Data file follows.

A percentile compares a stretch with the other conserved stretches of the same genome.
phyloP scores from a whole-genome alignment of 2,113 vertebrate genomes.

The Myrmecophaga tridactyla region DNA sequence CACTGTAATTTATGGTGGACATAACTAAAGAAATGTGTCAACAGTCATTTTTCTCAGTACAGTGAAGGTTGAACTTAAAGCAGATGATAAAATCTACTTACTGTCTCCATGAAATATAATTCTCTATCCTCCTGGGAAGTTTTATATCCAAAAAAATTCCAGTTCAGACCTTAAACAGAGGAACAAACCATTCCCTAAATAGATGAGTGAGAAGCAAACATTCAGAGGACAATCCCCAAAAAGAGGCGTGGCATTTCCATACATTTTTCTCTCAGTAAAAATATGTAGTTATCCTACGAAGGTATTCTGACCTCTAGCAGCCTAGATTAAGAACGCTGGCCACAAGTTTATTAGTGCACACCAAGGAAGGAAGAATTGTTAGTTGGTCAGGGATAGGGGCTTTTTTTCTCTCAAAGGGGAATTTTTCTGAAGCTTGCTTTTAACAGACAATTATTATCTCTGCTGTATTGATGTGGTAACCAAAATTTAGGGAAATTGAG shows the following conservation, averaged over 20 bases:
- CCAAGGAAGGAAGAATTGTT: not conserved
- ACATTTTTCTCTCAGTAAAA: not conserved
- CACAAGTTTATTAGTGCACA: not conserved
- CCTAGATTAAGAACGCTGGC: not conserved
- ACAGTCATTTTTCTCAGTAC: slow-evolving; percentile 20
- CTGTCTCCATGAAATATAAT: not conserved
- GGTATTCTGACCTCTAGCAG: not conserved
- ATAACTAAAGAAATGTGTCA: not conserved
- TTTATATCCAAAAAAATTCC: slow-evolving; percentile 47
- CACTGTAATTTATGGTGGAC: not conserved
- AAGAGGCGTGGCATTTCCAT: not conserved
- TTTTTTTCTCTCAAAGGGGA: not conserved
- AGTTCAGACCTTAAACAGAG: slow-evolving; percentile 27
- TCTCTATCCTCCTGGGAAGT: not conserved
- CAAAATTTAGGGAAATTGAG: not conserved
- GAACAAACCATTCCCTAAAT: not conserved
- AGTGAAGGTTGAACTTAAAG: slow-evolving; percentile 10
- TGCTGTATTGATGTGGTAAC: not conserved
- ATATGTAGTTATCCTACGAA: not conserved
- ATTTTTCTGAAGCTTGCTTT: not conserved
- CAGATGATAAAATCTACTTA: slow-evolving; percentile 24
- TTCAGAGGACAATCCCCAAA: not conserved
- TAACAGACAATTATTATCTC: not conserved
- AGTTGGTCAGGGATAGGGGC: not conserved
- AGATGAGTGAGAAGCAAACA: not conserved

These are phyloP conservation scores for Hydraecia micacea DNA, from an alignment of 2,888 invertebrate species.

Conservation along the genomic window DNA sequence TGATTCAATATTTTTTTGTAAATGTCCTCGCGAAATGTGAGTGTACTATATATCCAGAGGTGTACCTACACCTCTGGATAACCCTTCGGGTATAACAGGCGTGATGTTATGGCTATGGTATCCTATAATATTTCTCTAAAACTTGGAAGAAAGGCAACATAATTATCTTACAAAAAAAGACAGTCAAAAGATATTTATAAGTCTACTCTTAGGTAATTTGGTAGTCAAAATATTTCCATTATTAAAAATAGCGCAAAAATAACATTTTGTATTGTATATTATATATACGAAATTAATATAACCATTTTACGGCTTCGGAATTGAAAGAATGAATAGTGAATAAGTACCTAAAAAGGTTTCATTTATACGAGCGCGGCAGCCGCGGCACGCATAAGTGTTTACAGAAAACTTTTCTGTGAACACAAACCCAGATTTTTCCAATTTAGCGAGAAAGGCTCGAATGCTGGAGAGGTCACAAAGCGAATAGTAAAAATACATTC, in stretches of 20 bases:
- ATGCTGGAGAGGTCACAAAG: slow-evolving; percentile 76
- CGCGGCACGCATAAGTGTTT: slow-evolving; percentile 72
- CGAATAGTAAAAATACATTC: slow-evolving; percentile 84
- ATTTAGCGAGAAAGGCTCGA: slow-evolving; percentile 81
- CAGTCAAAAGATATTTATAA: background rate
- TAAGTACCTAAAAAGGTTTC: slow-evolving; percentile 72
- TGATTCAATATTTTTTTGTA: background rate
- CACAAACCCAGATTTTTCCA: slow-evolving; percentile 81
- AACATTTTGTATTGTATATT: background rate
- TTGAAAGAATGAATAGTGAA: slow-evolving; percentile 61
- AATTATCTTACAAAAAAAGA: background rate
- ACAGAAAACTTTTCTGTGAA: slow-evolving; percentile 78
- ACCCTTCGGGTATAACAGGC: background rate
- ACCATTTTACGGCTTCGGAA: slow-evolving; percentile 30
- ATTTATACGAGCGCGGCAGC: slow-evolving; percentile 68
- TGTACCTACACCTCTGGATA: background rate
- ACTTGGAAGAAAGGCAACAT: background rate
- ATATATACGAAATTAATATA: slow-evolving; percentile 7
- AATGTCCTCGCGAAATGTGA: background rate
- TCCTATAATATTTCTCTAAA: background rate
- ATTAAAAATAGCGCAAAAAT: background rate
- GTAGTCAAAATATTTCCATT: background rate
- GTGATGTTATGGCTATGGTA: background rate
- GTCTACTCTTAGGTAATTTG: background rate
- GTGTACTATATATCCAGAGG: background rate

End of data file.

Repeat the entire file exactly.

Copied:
A percentile compares a stretch with the other conserved stretches of the same genome.
phyloP scores from a whole-genome alignment of 2,113 vertebrate genomes.

The Myrmecophaga tridactyla region DNA sequence CACTGTAATTTATGGTGGACATAACTAAAGAAATGTGTCAACAGTCATTTTTCTCAGTACAGTGAAGGTTGAACTTAAAGCAGATGATAAAATCTACTTACTGTCTCCATGAAATATAATTCTCTATCCTCCTGGGAAGTTTTATATCCAAAAAAATTCCAGTTCAGACCTTAAACAGAGGAACAAACCATTCCCTAAATAGATGAGTGAGAAGCAAACATTCAGAGGACAATCCCCAAAAAGAGGCGTGGCATTTCCATACATTTTTCTCTCAGTAAAAATATGTAGTTATCCTACGAAGGTATTCTGACCTCTAGCAGCCTAGATTAAGAACGCTGGCCACAAGTTTATTAGTGCACACCAAGGAAGGAAGAATTGTTAGTTGGTCAGGGATAGGGGCTTTTTTTCTCTCAAAGGGGAATTTTTCTGAAGCTTGCTTTTAACAGACAATTATTATCTCTGCTGTATTGATGTGGTAACCAAAATTTAGGGAAATTGAG shows the following conservation, averaged over 20 bases:
- CCAAGGAAGGAAGAATTGTT: not conserved
- ACATTTTTCTCTCAGTAAAA: not conserved
- CACAAGTTTATTAGTGCACA: not conserved
- CCTAGATTAAGAACGCTGGC: not conserved
- ACAGTCATTTTTCTCAGTAC: slow-evolving; percentile 20
- CTGTCTCCATGAAATATAAT: not conserved
- GGTATTCTGACCTCTAGCAG: not conserved
- ATAACTAAAGAAATGTGTCA: not conserved
- TTTATATCCAAAAAAATTCC: slow-evolving; percentile 47
- CACTGTAATTTATGGTGGAC: not conserved
- AAGAGGCGTGGCATTTCCAT: not conserved
- TTTTTTTCTCTCAAAGGGGA: not conserved
- AGTTCAGACCTTAAACAGAG: slow-evolving; percentile 27
- TCTCTATCCTCCTGGGAAGT: not conserved
- CAAAATTTAGGGAAATTGAG: not conserved
- GAACAAACCATTCCCTAAAT: not conserved
- AGTGAAGGTTGAACTTAAAG: slow-evolving; percentile 10
- TGCTGTATTGATGTGGTAAC: not conserved
- ATATGTAGTTATCCTACGAA: not conserved
- ATTTTTCTGAAGCTTGCTTT: not conserved
- CAGATGATAAAATCTACTTA: slow-evolving; percentile 24
- TTCAGAGGACAATCCCCAAA: not conserved
- TAACAGACAATTATTATCTC: not conserved
- AGTTGGTCAGGGATAGGGGC: not conserved
- AGATGAGTGAGAAGCAAACA: not conserved

These are phyloP conservation scores for Hydraecia micacea DNA, from an alignment of 2,888 invertebrate species.

Conservation along the genomic window DNA sequence TGATTCAATATTTTTTTGTAAATGTCCTCGCGAAATGTGAGTGTACTATATATCCAGAGGTGTACCTACACCTCTGGATAACCCTTCGGGTATAACAGGCGTGATGTTATGGCTATGGTATCCTATAATATTTCTCTAAAACTTGGAAGAAAGGCAACATAATTATCTTACAAAAAAAGACAGTCAAAAGATATTTATAAGTCTACTCTTAGGTAATTTGGTAGTCAAAATATTTCCATTATTAAAAATAGCGCAAAAATAACATTTTGTATTGTATATTATATATACGAAATTAATATAACCATTTTACGGCTTCGGAATTGAAAGAATGAATAGTGAATAAGTACCTAAAAAGGTTTCATTTATACGAGCGCGGCAGCCGCGGCACGCATAAGTGTTTACAGAAAACTTTTCTGTGAACACAAACCCAGATTTTTCCAATTTAGCGAGAAAGGCTCGAATGCTGGAGAGGTCACAAAGCGAATAGTAAAAATACATTC, in stretches of 20 bases:
- ATGCTGGAGAGGTCACAAAG: slow-evolving; percentile 76
- CGCGGCACGCATAAGTGTTT: slow-evolving; percentile 72
- CGAATAGTAAAAATACATTC: slow-evolving; percentile 84
- ATTTAGCGAGAAAGGCTCGA: slow-evolving; percentile 81
- CAGTCAAAAGATATTTATAA: background rate
- TAAGTACCTAAAAAGGTTTC: slow-evolving; percentile 72
- TGATTCAATATTTTTTTGTA: background rate
- CACAAACCCAGATTTTTCCA: slow-evolving; percentile 81
- AACATTTTGTATTGTATATT: background rate
- TTGAAAGAATGAATAGTGAA: slow-evolving; percentile 61
- AATTATCTTACAAAAAAAGA: background rate
- ACAGAAAACTTTTCTGTGAA: slow-evolving; percentile 78
- ACCCTTCGGGTATAACAGGC: background rate
- ACCATTTTACGGCTTCGGAA: slow-evolving; percentile 30
- ATTTATACGAGCGCGGCAGC: slow-evolving; percentile 68
- TGTACCTACACCTCTGGATA: background rate
- ACTTGGAAGAAAGGCAACAT: background rate
- ATATATACGAAATTAATATA: slow-evolving; percentile 7
- AATGTCCTCGCGAAATGTGA: background rate
- TCCTATAATATTTCTCTAAA: background rate
- ATTAAAAATAGCGCAAAAAT: background rate
- GTAGTCAAAATATTTCCATT: background rate
- GTGATGTTATGGCTATGGTA: background rate
- GTCTACTCTTAGGTAATTTG: background rate
- GTGTACTATATATCCAGAGG: background rate